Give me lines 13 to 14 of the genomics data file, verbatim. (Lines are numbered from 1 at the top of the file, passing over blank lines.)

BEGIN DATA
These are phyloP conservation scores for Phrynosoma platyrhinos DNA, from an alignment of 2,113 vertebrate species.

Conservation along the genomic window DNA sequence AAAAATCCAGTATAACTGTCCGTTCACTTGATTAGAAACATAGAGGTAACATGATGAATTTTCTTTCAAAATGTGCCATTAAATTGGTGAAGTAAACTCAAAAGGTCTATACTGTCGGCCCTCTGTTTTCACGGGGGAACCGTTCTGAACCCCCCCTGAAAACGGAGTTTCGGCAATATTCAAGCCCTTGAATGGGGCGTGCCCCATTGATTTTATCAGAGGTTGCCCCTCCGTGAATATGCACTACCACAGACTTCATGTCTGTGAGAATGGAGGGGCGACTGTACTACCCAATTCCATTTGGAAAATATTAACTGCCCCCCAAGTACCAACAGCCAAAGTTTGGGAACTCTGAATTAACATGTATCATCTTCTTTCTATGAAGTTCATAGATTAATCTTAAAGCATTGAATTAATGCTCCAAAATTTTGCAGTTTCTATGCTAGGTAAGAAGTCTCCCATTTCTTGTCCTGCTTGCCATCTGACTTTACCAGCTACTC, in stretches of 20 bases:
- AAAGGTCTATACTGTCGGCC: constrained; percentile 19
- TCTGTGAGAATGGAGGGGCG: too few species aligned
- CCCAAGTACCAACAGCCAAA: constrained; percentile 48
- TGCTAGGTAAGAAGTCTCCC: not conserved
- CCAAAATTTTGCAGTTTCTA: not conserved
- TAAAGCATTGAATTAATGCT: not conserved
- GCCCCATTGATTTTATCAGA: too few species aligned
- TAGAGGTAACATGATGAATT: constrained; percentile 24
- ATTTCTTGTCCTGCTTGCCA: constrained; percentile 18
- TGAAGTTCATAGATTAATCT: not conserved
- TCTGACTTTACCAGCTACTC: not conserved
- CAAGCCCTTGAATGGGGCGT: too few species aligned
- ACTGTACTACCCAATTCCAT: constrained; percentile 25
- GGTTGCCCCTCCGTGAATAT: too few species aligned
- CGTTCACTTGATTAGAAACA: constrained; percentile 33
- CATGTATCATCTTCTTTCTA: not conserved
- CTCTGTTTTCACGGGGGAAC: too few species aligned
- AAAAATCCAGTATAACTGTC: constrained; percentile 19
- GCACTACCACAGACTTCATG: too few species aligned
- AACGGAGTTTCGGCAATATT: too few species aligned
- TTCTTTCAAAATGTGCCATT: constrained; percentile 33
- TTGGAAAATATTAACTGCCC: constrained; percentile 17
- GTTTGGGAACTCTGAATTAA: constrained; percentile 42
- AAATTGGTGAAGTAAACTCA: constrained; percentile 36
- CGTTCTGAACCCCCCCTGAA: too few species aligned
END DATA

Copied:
- TCTGACTTTACCAGCTACTC: not conserved
- CAAGCCCTTGAATGGGGCGT: too few species aligned